Although bird watching has been a popular hobby for decades, more and more people from the wider, general publish have been watching the wild birds in their local areas recently with many of them reaching out to ask various questions about the strange behaviors that they see the birds doing.
Although some of the things that you may see birds doing may seem strange and out of place to us, the majority of these behaviors actually have a logical reason behind them.
One of these behaviors that we have seen people reaching out and asking about recently is why birds fly in circles, especially when in groups.
With so many people asking about birds flying in circles as well as different types of birds having their own unique reasons as to why they will fly in circles, we wanted to publish our own, dedicated article on the topic in the hope that we will be able to help as many of our readers as possible better understand the behaviors of their local bird population.
We have broken our article down into a number of sections that can be easily navigated by our table of contents below.
This should make it easy to navigate the article without wasting to time get to specific sections that you want the answers to as we feel this way of formatting the article will make it much easier for our readers to find what they need.
Why Do Birds Fly In Circles?
The most common reasons that birds will fly in circles is to try and confuse predators, to feast on a bugs flying, to take advantage of hot air updrafts, and to search for prey.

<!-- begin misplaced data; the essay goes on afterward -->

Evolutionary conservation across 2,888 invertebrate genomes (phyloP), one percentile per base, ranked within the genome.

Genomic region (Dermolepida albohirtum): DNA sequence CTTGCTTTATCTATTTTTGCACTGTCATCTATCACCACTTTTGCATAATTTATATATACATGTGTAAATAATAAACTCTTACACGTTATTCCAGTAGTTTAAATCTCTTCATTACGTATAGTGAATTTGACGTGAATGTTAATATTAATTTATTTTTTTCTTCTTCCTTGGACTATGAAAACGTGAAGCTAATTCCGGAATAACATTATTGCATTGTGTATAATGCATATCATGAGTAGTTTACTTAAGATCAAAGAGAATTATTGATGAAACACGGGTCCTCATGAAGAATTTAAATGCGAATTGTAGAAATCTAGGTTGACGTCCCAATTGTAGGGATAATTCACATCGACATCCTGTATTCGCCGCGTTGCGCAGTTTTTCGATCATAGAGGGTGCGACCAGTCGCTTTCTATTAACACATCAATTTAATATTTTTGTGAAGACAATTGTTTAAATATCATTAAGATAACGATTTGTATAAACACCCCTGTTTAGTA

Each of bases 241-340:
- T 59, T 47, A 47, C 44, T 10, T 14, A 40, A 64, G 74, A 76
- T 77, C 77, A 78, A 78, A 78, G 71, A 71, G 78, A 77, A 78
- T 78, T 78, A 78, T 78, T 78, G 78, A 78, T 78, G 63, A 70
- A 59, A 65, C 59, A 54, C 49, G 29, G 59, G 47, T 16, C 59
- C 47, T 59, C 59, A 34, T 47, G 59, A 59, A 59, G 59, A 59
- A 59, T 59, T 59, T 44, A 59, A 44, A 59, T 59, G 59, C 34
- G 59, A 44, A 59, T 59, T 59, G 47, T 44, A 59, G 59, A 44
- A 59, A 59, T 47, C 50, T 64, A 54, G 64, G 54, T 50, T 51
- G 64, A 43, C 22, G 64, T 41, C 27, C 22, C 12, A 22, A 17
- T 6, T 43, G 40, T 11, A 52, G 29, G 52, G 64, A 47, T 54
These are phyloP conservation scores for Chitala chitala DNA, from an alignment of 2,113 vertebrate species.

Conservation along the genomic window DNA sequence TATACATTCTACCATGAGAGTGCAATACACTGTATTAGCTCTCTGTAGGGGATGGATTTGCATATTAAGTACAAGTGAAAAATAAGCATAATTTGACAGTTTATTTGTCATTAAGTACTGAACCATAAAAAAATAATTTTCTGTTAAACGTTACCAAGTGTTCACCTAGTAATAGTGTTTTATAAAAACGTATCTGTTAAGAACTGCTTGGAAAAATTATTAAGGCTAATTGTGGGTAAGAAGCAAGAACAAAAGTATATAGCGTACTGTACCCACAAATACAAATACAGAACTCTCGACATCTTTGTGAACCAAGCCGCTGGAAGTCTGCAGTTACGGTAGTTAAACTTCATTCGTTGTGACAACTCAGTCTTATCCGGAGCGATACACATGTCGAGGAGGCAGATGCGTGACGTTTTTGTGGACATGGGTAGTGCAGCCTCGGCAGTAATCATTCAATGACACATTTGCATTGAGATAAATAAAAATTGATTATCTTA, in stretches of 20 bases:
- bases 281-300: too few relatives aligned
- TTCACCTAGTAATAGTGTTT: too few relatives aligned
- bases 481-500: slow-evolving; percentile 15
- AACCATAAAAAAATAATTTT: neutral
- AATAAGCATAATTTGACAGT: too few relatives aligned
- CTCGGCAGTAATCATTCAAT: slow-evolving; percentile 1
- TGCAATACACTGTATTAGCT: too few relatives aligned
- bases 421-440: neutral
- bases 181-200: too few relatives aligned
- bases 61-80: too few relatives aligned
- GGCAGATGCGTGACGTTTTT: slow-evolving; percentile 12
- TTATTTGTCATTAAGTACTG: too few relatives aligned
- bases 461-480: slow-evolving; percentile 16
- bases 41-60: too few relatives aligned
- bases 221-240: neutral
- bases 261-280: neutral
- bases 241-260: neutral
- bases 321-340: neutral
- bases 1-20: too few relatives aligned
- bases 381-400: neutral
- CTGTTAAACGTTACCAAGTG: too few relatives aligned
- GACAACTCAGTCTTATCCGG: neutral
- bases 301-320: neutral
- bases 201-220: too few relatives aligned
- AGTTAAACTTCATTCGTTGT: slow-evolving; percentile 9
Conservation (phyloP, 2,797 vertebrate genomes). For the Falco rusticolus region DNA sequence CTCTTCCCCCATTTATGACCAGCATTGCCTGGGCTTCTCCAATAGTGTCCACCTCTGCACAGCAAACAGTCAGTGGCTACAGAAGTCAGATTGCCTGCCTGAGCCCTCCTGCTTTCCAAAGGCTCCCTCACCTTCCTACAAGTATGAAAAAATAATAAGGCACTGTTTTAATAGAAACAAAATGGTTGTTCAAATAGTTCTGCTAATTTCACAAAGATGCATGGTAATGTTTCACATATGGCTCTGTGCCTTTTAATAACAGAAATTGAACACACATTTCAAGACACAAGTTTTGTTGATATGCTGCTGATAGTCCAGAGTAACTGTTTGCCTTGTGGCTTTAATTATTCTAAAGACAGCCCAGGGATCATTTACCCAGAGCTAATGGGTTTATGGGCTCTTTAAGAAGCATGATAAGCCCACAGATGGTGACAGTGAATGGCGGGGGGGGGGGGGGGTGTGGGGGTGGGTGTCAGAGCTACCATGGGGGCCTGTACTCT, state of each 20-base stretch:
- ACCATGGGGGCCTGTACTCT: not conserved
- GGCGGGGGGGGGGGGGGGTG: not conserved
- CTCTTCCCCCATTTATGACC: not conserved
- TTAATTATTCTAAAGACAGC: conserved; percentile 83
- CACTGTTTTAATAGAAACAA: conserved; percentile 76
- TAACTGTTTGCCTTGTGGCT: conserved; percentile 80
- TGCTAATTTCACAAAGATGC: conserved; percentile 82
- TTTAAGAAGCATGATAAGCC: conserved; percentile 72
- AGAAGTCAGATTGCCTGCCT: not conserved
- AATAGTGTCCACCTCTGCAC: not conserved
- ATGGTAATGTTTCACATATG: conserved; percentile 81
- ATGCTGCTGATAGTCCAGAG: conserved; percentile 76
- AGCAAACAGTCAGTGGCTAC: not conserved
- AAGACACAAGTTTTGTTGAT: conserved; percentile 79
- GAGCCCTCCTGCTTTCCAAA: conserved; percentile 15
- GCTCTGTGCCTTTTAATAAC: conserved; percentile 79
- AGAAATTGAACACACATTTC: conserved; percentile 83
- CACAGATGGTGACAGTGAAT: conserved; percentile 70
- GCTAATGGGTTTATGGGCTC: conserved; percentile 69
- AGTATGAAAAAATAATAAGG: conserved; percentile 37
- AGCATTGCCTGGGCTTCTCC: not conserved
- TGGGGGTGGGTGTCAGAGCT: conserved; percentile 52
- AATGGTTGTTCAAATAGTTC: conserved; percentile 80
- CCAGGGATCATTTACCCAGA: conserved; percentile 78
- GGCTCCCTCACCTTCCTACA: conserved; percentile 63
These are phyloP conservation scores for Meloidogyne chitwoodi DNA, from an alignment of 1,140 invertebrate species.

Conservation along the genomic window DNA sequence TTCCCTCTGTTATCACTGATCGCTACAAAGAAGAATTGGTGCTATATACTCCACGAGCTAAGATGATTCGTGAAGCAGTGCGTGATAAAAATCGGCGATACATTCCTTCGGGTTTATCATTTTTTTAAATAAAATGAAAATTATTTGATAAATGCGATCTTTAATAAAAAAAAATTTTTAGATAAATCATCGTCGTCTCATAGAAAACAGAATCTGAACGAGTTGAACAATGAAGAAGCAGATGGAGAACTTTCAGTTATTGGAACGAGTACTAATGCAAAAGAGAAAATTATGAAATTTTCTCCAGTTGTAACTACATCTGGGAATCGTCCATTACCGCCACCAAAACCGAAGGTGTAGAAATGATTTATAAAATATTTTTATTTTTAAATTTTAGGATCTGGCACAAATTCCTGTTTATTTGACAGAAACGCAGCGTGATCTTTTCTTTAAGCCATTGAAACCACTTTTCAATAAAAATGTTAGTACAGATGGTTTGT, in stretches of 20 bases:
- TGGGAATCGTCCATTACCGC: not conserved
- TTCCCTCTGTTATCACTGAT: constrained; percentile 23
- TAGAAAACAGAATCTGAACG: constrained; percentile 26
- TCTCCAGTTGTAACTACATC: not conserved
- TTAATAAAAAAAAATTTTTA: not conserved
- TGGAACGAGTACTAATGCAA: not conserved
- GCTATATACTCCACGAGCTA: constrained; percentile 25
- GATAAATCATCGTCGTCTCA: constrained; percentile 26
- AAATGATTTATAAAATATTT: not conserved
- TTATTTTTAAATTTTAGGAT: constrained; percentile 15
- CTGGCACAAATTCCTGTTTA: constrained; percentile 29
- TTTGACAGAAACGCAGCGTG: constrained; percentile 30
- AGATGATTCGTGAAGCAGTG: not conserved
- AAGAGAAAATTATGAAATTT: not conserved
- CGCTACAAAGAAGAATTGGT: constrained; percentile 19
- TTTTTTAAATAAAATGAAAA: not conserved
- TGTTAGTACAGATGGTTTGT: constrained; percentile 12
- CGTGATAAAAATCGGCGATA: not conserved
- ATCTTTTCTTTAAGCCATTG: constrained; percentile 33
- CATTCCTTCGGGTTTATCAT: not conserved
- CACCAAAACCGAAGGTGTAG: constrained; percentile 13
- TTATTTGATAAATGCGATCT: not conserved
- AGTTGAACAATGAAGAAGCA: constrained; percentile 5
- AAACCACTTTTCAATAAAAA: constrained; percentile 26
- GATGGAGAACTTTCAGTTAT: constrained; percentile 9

Different types of birds will fly in circles for different reasons but the majority of birds will usually fly in circles for one of these reasons.
There are some less common reasons that a bird may fly in circles ranging from an injury to the bird’s wings, disease and illnesses effective a birds brain, and the bird being scared but these do tend to be much less common than the reasons that we covered above.
On top of that, there are a couple of weather-dependent situations that can also cause birds to fly in circles but these are usually all based on the bird flying in high wind.
If you have a pet bird that you let out of its cage to fly around your home, there is a good chance that it will fly in circles simply due to the lack of space available for the bird to fly around.
This is totally normal for domesticated pet birds due to the space limitations that are available when you let your pet bird out to fly.
Why Do Small Birds Fly In Circles?
The two most common reasons that smaller birds such as sparrows, starlings, and pigeons will fly in circles is to try and protect themselves from a potential predator or to surround a group of insects flying in an area to feed on them.
These are both natural behaviors in birds and one of the most common situations where you will see wild birds flying in circles in your local area.
It is speculated that when many small birds fly in a circle, it can confuse a bird of prey that is potentially trying to eat one of the birds and discourage it from making its attack.
The main theory is that when birds fly in a circle, the birds flying at the front of the circle are flying in one direction and the birds flying at the back of the circle are flying in another creating a never-ending optical illusion that can cause problems with the depth perception in a bird of prey making it difficult for the bird to strike.